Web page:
Q: What skills will be most in-demand in 2020?

A: The most in-demand skills in the workforce now are indicative of changes in response to the pandemic. Remote work is more common than ever before. Highly-educated, sought-after professionals are taking short gigs of work, and this is becoming the norm. In context, this means that the most in-demand skill sets are more soft skills such as flexibility, and being multi-skilled in your area of expertise. For example, you can’t just be a clinical associate or a data manager, you must also be a project manager. You have to bring the additional skill set to be able to propel the project forward in order to remain competitive. 

Q: What are the top trends impacting life sciences that you see today?

A: In media and politics, life sciences had always been top of mind but we are seeing it pick up now more than ever. Changes in the life sciences world will transform workforce solutions. Because of COVID, we’ve seen technology being used to drive human clinical trials, amazing speed in the pursuit of a vaccine, and an incredible amount of collaboration between companies to reach these goals together. Overall, this challenges workers to increase their technical skill. Another rising trend is regulatory affairs for medical devices and pharmaceuticals. Since new discovery for drugs and devices has declined, there is an increasing requirement of regulatory bodies to evaluate and interact with pharmaceutical companies who are keeping drugs and devices on the market longer. 

Q: As technology continues to advance, how do you see that impacting the recruiting and staffing industry?

A: We need to evaluate the impact of social media and growth of the millennial generation’s contribution to the world’s workforce. 75% of the workforce by 2025 will be millennials. This is changing recruitment and staffing because you have to reach out to these folks in a way they’re comfortable with, like social media and apps. If you don’t have access to the workforce through apps and social media, you can’t expect them to engage in a meaningful way. In previous times, phone calls and face-to-face interviews were crucial, but now human interaction is all through technology. For example, people want to move around the country to different cities and still want to do computer programming work out of the Bay while living in Austin. We have to find those remote workers, set them up to be successful wherever they are, and bring that talent to our clients.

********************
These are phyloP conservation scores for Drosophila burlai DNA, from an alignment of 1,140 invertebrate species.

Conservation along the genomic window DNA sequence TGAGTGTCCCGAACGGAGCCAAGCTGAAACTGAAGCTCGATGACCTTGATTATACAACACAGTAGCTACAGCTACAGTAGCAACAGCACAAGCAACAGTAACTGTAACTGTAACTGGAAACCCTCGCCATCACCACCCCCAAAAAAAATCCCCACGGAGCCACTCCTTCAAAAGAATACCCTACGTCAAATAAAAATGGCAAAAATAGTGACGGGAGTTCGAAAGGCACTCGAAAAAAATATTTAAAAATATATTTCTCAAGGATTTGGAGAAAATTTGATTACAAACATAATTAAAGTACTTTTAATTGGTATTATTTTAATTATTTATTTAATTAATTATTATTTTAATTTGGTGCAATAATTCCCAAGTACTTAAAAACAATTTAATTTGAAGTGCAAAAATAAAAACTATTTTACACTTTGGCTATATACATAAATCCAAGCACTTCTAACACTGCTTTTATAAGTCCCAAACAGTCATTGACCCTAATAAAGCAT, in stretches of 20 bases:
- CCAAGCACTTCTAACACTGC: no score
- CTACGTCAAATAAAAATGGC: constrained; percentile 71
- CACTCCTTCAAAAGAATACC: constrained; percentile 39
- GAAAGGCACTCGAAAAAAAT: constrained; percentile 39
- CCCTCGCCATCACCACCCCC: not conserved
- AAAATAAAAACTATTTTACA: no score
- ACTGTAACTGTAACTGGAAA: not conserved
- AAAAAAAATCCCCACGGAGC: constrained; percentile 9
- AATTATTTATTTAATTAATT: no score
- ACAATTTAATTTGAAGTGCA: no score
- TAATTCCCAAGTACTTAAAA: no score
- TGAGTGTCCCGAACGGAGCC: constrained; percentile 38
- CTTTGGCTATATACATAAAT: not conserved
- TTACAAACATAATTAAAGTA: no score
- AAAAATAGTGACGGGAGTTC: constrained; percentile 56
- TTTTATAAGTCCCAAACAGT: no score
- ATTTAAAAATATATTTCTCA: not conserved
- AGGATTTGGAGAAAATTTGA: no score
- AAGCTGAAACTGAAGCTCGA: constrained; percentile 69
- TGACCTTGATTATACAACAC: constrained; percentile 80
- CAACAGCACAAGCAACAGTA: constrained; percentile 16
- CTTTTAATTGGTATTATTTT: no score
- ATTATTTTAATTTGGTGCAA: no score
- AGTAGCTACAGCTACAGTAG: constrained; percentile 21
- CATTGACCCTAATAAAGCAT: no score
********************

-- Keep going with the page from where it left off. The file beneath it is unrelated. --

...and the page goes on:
Q: How do you define customer care?

A: When we look at customer care in our industry, the best thing to do is look at ourselves and see how we like to buy. It is human nature to ask questions and get answers from experts. Why is something on the menu good? Tell me how the sausage was made, so to speak. To follow the restaurant analogy, you have the front of the house — you’re greeted, it’s warm and inviting, and it makes you want to know more. When the chef or manager wanders around the tables asking questions and giving information — it makes the customer experience feel very genuine and highly customized. 

Even though you know a workforce solution is a single thing, it’s the nuances of each individual solution you create that matter. Asking open ended questions and giving your customer a bit of your experience and credibility is an excellent way to build trust. We’re workforce solution experts, so we need to ask the right questions to glean information and become solutions architects.

Q: What advice would you give to individuals interested in consulting?

A: Consulting is a great career in this economic environment, but it’s a competitive market. As we’re seeing the workforce grow older and retire after 30 years in their role, many of them are transitioning to consulting. On top of that, some of the remote work that’s available now supports a consulting career even more. The rise of Zoom and technologies like it has created a different environment. You can be a consultant in any field of subject matter expertise. 

Anyone interested in consulting should be a subject matter expert in something. Think about who you are, what your core competencies are, and go from there. Decide if you are ok with the gig economy. You have to be comfortable with working in one role for a year and moving on. I’m with Oxford because I believe this is a great way for an employer to engage the talent they need and find interesting and exciting work they want to do.